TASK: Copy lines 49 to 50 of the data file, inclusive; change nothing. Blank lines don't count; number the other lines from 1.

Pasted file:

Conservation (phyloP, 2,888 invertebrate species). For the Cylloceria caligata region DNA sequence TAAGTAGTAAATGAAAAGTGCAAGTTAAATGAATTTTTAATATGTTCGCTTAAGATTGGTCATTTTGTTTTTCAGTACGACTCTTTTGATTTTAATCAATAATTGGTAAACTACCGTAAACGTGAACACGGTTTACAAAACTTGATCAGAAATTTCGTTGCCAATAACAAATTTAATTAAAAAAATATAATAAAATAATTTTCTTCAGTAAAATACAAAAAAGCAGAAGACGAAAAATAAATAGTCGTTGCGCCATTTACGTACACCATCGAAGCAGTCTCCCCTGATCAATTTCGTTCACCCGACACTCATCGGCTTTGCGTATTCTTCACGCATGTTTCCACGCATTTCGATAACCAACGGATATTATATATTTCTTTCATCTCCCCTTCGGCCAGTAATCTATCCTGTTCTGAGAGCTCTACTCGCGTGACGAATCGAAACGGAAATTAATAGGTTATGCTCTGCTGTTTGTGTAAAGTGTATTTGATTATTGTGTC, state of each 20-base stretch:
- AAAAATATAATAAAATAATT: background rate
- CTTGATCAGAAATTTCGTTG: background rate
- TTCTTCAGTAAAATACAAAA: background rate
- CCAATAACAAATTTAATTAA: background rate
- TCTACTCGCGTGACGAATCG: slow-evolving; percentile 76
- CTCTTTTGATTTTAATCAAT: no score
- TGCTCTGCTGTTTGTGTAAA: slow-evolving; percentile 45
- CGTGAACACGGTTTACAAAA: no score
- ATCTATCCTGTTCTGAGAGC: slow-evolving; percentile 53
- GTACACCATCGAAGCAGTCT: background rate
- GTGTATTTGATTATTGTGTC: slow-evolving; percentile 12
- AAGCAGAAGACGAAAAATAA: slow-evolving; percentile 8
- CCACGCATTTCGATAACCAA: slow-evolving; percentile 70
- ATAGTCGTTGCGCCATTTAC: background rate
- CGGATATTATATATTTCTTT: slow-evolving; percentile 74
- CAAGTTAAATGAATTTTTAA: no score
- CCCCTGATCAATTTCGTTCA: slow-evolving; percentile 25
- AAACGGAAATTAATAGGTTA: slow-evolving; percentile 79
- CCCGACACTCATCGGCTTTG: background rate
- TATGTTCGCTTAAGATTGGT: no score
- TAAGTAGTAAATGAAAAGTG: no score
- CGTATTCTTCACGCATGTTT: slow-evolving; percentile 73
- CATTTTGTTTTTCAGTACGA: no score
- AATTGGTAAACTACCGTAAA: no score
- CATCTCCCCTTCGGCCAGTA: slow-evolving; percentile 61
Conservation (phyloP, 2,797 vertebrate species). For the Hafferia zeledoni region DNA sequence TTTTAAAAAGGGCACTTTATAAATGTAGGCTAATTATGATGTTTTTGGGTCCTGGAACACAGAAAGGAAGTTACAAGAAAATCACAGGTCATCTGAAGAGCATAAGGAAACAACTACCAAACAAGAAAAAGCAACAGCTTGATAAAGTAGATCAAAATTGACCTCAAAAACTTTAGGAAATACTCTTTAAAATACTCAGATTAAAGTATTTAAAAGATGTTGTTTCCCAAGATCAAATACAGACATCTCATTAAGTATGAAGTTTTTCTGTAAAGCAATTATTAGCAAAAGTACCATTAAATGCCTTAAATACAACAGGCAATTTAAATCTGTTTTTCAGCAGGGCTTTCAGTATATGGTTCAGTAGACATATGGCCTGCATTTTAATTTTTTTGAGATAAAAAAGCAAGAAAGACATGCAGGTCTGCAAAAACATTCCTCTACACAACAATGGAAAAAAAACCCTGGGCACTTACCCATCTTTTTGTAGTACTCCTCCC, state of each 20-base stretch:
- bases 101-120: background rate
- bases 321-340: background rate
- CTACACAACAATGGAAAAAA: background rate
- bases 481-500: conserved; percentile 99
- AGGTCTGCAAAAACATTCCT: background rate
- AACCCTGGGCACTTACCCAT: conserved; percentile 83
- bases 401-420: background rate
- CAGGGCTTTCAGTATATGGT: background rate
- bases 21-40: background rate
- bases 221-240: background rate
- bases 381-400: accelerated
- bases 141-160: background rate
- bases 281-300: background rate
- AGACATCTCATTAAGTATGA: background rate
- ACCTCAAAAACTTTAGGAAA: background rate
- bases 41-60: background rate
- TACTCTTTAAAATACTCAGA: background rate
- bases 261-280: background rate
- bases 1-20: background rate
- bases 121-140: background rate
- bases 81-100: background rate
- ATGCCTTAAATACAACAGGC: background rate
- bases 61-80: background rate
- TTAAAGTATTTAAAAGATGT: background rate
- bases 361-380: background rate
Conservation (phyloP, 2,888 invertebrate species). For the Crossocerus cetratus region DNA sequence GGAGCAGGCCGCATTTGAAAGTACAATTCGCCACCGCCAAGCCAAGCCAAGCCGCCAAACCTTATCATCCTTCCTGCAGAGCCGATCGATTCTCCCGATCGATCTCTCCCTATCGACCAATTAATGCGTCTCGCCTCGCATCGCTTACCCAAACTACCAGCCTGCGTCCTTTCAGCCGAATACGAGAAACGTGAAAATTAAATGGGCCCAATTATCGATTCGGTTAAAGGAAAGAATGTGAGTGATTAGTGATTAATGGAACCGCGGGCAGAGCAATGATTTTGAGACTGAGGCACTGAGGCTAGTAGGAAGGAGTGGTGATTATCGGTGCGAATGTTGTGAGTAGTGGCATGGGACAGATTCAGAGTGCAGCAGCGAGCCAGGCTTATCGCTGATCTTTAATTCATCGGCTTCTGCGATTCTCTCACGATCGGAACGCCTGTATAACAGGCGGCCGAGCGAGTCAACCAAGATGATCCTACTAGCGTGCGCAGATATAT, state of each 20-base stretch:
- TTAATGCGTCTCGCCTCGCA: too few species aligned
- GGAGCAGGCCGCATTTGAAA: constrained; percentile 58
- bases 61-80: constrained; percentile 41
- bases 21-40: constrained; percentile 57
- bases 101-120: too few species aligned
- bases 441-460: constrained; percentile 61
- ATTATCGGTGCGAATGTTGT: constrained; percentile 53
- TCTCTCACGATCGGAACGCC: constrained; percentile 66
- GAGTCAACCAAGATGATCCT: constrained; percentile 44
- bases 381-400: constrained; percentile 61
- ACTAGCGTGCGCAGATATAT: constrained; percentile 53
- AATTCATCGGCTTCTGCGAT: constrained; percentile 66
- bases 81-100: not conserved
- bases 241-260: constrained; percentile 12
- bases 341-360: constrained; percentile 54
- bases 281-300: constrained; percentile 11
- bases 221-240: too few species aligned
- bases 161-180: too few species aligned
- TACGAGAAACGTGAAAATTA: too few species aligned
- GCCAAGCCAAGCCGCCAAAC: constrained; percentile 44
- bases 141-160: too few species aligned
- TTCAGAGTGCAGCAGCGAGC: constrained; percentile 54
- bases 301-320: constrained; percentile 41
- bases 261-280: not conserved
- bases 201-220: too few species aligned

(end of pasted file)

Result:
- ATGCCTTAAATACAACAGGC: background rate
- bases 61-80: background rate